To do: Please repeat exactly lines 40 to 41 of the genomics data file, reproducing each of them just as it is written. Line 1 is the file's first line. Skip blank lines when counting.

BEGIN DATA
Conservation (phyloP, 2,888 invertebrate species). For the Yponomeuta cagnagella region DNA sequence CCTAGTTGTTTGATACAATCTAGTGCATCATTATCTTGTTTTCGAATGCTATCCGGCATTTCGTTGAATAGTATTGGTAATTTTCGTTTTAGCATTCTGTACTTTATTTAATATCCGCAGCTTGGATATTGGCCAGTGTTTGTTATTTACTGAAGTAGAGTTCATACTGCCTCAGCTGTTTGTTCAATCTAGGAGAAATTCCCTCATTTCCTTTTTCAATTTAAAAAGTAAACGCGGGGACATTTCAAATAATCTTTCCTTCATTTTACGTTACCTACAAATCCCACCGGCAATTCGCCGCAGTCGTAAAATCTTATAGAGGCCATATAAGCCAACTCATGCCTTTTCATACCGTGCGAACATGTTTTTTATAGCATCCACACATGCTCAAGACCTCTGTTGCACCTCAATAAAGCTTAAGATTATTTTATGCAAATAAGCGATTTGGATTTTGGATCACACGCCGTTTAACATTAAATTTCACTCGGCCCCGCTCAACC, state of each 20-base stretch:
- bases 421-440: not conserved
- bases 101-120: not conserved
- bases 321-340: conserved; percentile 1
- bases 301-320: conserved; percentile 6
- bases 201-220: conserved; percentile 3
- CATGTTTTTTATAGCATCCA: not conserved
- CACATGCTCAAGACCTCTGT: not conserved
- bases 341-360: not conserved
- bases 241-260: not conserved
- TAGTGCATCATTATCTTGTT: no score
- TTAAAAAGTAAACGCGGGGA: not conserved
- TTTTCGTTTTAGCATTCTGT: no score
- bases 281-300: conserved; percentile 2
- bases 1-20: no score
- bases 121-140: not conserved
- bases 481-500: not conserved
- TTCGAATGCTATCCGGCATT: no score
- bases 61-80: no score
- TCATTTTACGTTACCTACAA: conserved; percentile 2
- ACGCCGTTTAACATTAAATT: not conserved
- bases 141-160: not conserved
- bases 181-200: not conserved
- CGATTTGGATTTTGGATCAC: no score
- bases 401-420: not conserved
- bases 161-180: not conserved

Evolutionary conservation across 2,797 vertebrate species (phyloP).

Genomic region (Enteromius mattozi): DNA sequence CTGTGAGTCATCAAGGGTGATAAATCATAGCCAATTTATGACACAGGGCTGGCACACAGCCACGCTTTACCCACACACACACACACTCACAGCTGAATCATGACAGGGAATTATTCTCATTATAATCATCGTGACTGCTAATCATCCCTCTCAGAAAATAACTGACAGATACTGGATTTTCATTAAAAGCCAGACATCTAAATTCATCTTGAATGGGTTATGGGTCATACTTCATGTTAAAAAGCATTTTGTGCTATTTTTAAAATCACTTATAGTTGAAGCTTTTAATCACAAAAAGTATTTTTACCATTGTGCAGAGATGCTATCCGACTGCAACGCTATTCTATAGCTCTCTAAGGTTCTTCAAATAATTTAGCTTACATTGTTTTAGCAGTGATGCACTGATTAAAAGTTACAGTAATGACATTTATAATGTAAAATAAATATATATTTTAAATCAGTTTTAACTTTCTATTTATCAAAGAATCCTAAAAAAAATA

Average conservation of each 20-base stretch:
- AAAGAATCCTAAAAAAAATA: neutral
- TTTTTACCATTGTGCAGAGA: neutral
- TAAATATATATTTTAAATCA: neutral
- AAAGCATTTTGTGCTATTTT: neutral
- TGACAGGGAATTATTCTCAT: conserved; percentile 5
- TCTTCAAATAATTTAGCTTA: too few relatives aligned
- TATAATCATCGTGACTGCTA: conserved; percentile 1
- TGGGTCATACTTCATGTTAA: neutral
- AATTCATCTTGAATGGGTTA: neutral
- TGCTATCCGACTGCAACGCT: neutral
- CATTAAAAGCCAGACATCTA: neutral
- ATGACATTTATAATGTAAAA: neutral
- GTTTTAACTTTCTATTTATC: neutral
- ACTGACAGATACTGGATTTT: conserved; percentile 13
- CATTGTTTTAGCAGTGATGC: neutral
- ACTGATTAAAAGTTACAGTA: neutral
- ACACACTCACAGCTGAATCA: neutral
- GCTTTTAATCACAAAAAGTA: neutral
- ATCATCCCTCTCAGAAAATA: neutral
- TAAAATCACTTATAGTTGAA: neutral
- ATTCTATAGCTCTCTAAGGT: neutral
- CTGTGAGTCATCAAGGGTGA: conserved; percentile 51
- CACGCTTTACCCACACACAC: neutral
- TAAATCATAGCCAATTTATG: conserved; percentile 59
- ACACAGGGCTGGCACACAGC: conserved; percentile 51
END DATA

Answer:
- CATTAAAAGCCAGACATCTA: neutral
- ATGACATTTATAATGTAAAA: neutral